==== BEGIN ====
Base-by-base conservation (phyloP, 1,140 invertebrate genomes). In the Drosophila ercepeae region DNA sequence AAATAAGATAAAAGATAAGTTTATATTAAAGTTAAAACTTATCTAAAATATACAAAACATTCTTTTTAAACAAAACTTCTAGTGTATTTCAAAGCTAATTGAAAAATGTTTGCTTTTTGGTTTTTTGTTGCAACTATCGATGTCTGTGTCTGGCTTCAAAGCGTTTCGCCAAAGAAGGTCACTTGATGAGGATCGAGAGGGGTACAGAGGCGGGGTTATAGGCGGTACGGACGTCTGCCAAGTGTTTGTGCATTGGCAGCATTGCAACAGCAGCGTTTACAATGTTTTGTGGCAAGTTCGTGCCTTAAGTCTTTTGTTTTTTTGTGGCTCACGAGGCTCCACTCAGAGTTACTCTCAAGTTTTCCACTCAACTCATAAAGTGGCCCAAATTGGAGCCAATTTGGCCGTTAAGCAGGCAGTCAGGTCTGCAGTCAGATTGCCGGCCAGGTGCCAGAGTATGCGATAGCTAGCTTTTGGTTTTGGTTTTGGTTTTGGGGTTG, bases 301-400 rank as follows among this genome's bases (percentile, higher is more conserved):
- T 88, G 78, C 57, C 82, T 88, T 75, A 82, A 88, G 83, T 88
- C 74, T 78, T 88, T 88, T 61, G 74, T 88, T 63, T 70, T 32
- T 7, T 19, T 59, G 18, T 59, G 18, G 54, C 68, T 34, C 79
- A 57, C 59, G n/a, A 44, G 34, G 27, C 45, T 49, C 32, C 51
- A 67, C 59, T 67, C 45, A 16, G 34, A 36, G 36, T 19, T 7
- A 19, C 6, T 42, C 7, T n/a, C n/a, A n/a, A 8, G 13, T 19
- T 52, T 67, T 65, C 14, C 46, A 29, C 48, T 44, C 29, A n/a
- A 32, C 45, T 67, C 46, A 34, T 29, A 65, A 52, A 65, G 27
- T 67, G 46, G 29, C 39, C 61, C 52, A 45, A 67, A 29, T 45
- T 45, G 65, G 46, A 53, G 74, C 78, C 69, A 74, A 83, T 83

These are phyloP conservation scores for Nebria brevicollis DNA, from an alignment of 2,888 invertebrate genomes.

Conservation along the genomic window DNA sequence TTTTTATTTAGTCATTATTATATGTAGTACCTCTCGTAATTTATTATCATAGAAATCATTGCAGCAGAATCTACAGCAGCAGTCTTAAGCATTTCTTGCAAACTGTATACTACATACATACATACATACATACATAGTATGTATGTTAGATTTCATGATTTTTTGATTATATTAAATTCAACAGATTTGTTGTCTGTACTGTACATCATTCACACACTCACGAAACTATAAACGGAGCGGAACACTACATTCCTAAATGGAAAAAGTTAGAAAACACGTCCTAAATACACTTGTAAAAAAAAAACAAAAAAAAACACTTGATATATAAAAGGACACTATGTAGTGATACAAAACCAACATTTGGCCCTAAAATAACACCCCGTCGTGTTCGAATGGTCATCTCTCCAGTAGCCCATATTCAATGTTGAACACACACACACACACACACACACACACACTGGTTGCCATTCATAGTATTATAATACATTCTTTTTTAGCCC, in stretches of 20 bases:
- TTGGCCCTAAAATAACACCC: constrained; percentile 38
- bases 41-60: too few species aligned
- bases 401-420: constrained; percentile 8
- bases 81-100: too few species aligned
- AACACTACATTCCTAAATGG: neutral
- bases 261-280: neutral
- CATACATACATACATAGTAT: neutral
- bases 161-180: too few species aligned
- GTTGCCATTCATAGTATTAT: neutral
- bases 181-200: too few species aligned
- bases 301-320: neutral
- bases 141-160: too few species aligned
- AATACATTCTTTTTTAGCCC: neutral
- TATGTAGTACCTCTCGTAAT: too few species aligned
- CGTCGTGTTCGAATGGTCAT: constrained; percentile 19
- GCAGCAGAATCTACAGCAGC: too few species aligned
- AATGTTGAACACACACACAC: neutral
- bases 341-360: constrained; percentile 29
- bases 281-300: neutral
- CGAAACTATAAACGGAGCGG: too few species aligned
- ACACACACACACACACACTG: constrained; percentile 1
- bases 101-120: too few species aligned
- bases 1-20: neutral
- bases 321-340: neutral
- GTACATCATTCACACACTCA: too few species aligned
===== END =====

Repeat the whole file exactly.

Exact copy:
Base-by-base conservation (phyloP, 1,140 invertebrate genomes). In the Drosophila ercepeae region DNA sequence AAATAAGATAAAAGATAAGTTTATATTAAAGTTAAAACTTATCTAAAATATACAAAACATTCTTTTTAAACAAAACTTCTAGTGTATTTCAAAGCTAATTGAAAAATGTTTGCTTTTTGGTTTTTTGTTGCAACTATCGATGTCTGTGTCTGGCTTCAAAGCGTTTCGCCAAAGAAGGTCACTTGATGAGGATCGAGAGGGGTACAGAGGCGGGGTTATAGGCGGTACGGACGTCTGCCAAGTGTTTGTGCATTGGCAGCATTGCAACAGCAGCGTTTACAATGTTTTGTGGCAAGTTCGTGCCTTAAGTCTTTTGTTTTTTTGTGGCTCACGAGGCTCCACTCAGAGTTACTCTCAAGTTTTCCACTCAACTCATAAAGTGGCCCAAATTGGAGCCAATTTGGCCGTTAAGCAGGCAGTCAGGTCTGCAGTCAGATTGCCGGCCAGGTGCCAGAGTATGCGATAGCTAGCTTTTGGTTTTGGTTTTGGTTTTGGGGTTG, bases 301-400 rank as follows among this genome's bases (percentile, higher is more conserved):
- T 88, G 78, C 57, C 82, T 88, T 75, A 82, A 88, G 83, T 88
- C 74, T 78, T 88, T 88, T 61, G 74, T 88, T 63, T 70, T 32
- T 7, T 19, T 59, G 18, T 59, G 18, G 54, C 68, T 34, C 79
- A 57, C 59, G n/a, A 44, G 34, G 27, C 45, T 49, C 32, C 51
- A 67, C 59, T 67, C 45, A 16, G 34, A 36, G 36, T 19, T 7
- A 19, C 6, T 42, C 7, T n/a, C n/a, A n/a, A 8, G 13, T 19
- T 52, T 67, T 65, C 14, C 46, A 29, C 48, T 44, C 29, A n/a
- A 32, C 45, T 67, C 46, A 34, T 29, A 65, A 52, A 65, G 27
- T 67, G 46, G 29, C 39, C 61, C 52, A 45, A 67, A 29, T 45
- T 45, G 65, G 46, A 53, G 74, C 78, C 69, A 74, A 83, T 83

These are phyloP conservation scores for Nebria brevicollis DNA, from an alignment of 2,888 invertebrate genomes.

Conservation along the genomic window DNA sequence TTTTTATTTAGTCATTATTATATGTAGTACCTCTCGTAATTTATTATCATAGAAATCATTGCAGCAGAATCTACAGCAGCAGTCTTAAGCATTTCTTGCAAACTGTATACTACATACATACATACATACATACATAGTATGTATGTTAGATTTCATGATTTTTTGATTATATTAAATTCAACAGATTTGTTGTCTGTACTGTACATCATTCACACACTCACGAAACTATAAACGGAGCGGAACACTACATTCCTAAATGGAAAAAGTTAGAAAACACGTCCTAAATACACTTGTAAAAAAAAAACAAAAAAAAACACTTGATATATAAAAGGACACTATGTAGTGATACAAAACCAACATTTGGCCCTAAAATAACACCCCGTCGTGTTCGAATGGTCATCTCTCCAGTAGCCCATATTCAATGTTGAACACACACACACACACACACACACACACACTGGTTGCCATTCATAGTATTATAATACATTCTTTTTTAGCCC, in stretches of 20 bases:
- TTGGCCCTAAAATAACACCC: constrained; percentile 38
- bases 41-60: too few species aligned
- bases 401-420: constrained; percentile 8
- bases 81-100: too few species aligned
- AACACTACATTCCTAAATGG: neutral
- bases 261-280: neutral
- CATACATACATACATAGTAT: neutral
- bases 161-180: too few species aligned
- GTTGCCATTCATAGTATTAT: neutral
- bases 181-200: too few species aligned
- bases 301-320: neutral
- bases 141-160: too few species aligned
- AATACATTCTTTTTTAGCCC: neutral
- TATGTAGTACCTCTCGTAAT: too few species aligned
- CGTCGTGTTCGAATGGTCAT: constrained; percentile 19
- GCAGCAGAATCTACAGCAGC: too few species aligned
- AATGTTGAACACACACACAC: neutral
- bases 341-360: constrained; percentile 29
- bases 281-300: neutral
- CGAAACTATAAACGGAGCGG: too few species aligned
- ACACACACACACACACACTG: constrained; percentile 1
- bases 101-120: too few species aligned
- bases 1-20: neutral
- bases 321-340: neutral
- GTACATCATTCACACACTCA: too few species aligned